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Is the Efficacy of Cancer Drugs Overstated?


By Jonathan Block

November 22, 2016

Is the Efficacy of Cancer Drugs Overstated?

The people chosen for clinical trials of cancer drugs are often not indicative of “real world” cancer patients, meaning some oncology medications that are currently on the market may exaggerate their efficacy.

That’s the argument from 2 oncologists, Sham Mailankody, MD, Memorial Sloan Kettering Cancer Center and Vinay Prasad, MD, Oregon Health & Science University. They argue that the majority of pivotal trials are conducted in cancer patients that are not representative of the overall cancer patient population.

Nearly 60% of cancer patients in the US are older than 65, and 31% are older than 75. But data from a 2012 study Mailankody and Prasad cite shows that in clinical trials of cancer drugs between 2007 and 2010, only 33% were older than 65 and just 10% were older than 75. During that time, 24 cancer drugs won FDA approval.


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“Older patients in the real world experience more severe adverse effects of treatment and are more likely to halt or discontinue therapies, even those that are considered to be well-tolerated,” the pair write in JAMA Oncology.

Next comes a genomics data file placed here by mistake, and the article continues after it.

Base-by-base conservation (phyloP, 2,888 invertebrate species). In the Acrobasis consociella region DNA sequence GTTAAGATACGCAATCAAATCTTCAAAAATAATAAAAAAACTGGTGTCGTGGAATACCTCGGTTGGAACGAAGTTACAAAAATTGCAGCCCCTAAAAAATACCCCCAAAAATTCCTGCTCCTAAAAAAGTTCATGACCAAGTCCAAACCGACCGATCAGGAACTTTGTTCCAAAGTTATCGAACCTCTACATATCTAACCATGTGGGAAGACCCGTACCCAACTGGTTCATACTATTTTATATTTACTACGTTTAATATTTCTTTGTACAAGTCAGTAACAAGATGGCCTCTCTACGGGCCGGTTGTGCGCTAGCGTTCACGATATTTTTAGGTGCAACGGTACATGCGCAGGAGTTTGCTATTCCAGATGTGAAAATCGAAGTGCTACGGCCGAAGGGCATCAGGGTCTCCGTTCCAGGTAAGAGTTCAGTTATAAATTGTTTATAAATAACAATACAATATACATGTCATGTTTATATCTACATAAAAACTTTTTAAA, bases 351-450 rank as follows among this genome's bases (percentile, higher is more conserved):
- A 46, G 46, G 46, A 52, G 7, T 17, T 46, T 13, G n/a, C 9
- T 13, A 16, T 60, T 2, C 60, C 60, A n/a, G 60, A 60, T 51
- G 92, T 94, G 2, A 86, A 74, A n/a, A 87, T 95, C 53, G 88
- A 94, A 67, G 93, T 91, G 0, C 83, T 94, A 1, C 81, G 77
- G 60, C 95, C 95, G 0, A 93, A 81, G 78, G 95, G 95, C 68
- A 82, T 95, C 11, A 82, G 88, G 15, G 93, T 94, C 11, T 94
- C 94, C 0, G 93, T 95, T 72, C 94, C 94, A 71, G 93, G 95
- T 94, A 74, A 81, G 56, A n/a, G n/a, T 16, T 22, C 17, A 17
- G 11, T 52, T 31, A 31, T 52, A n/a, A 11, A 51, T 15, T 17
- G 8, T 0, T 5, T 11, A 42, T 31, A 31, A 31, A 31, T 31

As an example, they mention Nexavar (sorafenib), the only drug approved for hepatocellular cancer, a type of liver cancer. In its clinical trial, Nexavar extended median survival by 2.8 months, and was approved by the FDA in 2005.

However, an analysis of the drug’s efficacy since it has been on the market found that Nexavar was no better than best supportive care (treatment with no drugs designed to improve the patient’s quality of life) in terms of median survival. Why the dramatic change in efficacy from the pivotal trial? The average age of a patient in the “real world” analysis was 70 years old and a majority had other underlying health issues.

“Thus, older, sicker patients not only have poorer outcomes than those in the pivotal study but differences in demographics are so great as to transform a cancer drug with marginal effect into an ineffective drug,” Maliankody and Prasad write.

Jonathan Block

Jonathan Block

Jonathan Block is MedShadow’s content editor. He has previously worked for Psychiatry Advisor, Modern Healthcare, Health Reform Week and The Pink Sheet.

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Last updated: November 22, 2016